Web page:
OK. Let’s try to find a way to begin here. Let’s start with Tokafi.
Tokafi 
is a Berlin-based website, curated by Tobias Fischerpresenting album, concert and movie reviews, as well as in-depth articles, interviews and label profiles. A wealth of information, and in fact a multi-media platform itself. Tobias Fischer also curated this very special project dedicated to the music of Kenneth Kirschner, called Imperfect Forms“.

But first, it might be interesting to take a look at Kenneth Kirschner‘s own website, because it will tell a lot about how he thinks about music and its distribution. It is a very minimalistic site, one white page only, featuring 143 links to music files (and an occasional app) you can download for free (in MP3 or FLAC format!).

“I’m not telling you to copy other things. I am telling you to pirate my music – because I think it’s important.”

All tracks are untitled – just their creation date is mentioned:
“The lack of explanatory material about his music is quite intentional. Kirschner wants listeners to focus on the end result and is uninterested in seducing them with detailed notes about his compositional process, because ‘if you don’t like what you’re hearing, the methods have already failed”.
(Quotes from “Pirate This Music”, by Molly Sheridan, NewMusicBox 2013)

From this incredible wealth of electronic experimental music, the Tokafi project Kenneth Kirschner: Imperfect Forms” took shape. A project containing:

  • Three albums with a “Best of Selection” called “MM/DD/YY”.
    Part 1” 
    is compiled by Tobias Fischer, Part 2” and Part 3” are selected by Kenneth Kirschner himself. 
    (As I wrote before, all of there pieces can also be downloaded for free from Kirschner’s website, but this way the fairly priced compilations serve as a donation to the artist. In my opinion, any artists that gives away his music so open-handed deserves to be rewarded too!)
  • A 20-track, 4 hour remix compilation: Imperfect Forms – The Music of Kenneth Kirschner Remixed” – which was in fact the album that draw my attention in the first place.
    (More about this below)
  • A 180-page PDF e-bookalso offered as a free download .
    A book in the true sense: only text – there are no images or pictures to fill it. 180+ pages full of essays, interviews and analyses.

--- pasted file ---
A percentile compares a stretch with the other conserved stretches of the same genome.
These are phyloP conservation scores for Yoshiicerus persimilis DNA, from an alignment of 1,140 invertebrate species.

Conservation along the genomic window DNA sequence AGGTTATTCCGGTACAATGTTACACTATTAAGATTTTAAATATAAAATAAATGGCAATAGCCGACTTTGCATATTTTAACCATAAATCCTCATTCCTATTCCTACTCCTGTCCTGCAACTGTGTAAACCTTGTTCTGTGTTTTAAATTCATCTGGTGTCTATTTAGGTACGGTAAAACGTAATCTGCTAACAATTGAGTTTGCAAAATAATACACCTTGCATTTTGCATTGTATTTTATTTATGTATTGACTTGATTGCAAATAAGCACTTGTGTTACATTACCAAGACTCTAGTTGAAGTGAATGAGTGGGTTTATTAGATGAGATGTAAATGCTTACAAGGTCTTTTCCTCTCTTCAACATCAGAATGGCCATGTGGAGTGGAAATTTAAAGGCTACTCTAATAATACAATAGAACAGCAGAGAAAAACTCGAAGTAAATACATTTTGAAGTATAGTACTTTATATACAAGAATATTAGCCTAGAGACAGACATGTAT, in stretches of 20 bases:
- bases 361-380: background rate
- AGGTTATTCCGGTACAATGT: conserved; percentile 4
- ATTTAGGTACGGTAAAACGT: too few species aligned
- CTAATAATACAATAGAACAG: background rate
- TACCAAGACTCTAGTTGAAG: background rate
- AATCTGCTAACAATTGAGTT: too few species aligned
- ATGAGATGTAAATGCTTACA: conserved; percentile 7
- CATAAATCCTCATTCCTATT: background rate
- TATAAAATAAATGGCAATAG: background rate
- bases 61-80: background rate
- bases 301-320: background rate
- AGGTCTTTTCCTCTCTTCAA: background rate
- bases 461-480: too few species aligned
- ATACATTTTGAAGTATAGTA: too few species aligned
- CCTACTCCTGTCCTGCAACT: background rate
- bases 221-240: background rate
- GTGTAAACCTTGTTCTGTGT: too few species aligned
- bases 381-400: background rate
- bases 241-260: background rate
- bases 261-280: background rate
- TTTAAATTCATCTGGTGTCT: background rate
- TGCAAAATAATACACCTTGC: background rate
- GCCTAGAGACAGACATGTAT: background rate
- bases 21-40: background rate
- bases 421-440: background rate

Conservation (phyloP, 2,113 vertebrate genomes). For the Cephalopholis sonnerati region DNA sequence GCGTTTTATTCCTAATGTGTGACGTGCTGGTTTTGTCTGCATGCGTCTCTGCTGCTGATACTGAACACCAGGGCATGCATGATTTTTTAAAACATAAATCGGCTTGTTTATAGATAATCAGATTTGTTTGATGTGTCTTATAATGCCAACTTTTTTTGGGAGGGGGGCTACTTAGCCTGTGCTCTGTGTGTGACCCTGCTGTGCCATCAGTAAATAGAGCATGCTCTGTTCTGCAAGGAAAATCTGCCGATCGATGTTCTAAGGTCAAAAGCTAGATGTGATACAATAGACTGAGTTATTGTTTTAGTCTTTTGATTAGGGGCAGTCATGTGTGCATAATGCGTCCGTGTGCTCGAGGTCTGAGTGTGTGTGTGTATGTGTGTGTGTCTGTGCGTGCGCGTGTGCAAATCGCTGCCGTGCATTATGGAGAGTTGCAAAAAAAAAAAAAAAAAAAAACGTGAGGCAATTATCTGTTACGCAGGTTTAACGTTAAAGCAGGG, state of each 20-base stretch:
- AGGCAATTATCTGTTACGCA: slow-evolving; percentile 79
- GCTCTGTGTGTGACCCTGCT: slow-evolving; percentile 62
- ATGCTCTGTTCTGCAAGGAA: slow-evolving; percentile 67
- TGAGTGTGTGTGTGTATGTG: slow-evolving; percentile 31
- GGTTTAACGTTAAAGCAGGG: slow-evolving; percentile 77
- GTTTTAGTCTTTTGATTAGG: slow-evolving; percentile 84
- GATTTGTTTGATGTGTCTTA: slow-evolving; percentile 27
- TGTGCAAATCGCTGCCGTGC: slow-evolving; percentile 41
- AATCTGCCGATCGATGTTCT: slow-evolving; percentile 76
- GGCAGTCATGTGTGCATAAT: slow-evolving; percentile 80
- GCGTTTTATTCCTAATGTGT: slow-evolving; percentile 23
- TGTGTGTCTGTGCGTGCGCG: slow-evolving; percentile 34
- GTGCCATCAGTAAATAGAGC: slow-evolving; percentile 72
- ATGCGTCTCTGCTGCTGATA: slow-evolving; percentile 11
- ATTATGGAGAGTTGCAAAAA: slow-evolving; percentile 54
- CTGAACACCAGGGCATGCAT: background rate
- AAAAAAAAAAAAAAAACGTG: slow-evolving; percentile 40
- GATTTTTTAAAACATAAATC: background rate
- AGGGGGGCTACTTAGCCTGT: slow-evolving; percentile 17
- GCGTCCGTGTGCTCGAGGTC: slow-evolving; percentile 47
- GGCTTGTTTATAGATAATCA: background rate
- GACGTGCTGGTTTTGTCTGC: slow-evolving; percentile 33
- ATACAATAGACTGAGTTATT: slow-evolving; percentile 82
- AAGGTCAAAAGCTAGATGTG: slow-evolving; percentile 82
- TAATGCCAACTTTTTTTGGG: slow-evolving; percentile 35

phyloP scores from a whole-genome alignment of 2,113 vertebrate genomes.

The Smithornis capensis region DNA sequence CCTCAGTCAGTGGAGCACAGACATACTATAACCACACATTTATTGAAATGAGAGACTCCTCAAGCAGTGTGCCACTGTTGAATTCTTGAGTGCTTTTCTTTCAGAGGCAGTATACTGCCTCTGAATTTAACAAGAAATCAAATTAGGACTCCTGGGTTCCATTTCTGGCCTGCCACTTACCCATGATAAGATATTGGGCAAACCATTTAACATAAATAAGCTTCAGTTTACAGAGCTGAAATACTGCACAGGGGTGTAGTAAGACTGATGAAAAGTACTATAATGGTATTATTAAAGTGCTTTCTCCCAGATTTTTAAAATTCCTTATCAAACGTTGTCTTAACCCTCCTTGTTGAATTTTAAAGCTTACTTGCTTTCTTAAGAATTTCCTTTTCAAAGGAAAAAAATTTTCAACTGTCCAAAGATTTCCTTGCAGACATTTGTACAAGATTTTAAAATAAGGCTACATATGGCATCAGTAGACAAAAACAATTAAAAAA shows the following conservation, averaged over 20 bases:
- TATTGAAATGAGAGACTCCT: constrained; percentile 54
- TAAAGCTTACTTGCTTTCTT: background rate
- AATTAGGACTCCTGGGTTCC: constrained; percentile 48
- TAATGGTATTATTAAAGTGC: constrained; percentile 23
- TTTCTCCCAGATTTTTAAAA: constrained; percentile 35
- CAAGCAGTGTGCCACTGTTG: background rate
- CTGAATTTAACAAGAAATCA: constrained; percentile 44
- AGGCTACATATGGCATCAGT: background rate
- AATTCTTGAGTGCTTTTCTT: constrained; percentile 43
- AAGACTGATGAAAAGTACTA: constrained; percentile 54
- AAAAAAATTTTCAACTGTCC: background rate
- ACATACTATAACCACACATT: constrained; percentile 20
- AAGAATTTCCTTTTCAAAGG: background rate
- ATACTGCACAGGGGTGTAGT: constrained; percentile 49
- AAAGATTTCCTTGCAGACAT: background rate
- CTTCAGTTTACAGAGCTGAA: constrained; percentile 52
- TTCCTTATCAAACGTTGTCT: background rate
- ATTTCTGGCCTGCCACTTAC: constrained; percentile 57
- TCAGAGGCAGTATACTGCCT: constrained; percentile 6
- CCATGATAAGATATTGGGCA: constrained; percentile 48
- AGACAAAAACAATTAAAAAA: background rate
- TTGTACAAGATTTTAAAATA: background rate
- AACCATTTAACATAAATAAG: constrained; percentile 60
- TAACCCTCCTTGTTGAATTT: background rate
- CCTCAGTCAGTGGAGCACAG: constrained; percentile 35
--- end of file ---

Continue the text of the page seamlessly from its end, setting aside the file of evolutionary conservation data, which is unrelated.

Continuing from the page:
• A compilation of videos, musical as well as documentary.
    There are music videos from the remixes by Sawako, Monty Adkins & Julio D’Escrivan, Joshue Ott (below) and Dmitry Gelfand & Evelina Domnitch.

     

  • and, to conclude, a software based indeteminate generative composition February 24, 2013” by Simon Cummings.
    (which unfortunately did not seem to work on my computer at the time of writing)

I guess that’ll be enough material to fill your coming Christmas holidays!!

The Imperfect Forms”  remix album features 20 tracks from different artists interpreting Kirschner’s work. The tracks are quite different in length (the total playing time of this album alone is over four hours – the shortest track being 3 minutes long, the longest 60 minutes), but also in style. There is minimalism, modern classical interpretations, abstract electronics, and long-form drone pieces by artists like Ambrose Field, Maps and Diagrams, Field Rotation, Orphax, Monty Adkins, Billy Gomberg, Shinkei, Dirk Serries, Stephen Vitiello, Steinbruchel and others.
A great and versatile introduction which invites you to further check out the works of Kenneth Kirschner.

By the way: it should be noted that the Imperfect Forms”  remix album is offered on a Name Your Price basis, which is of course in the spirit of Kenneth Kirschner’s own philopsophy.
But with a large-scale project like this, where so much content is offered for free, anyone with a warm musical heart should definitely consider a donation – to both Tokafi as well as Kenneth Kirschner himself!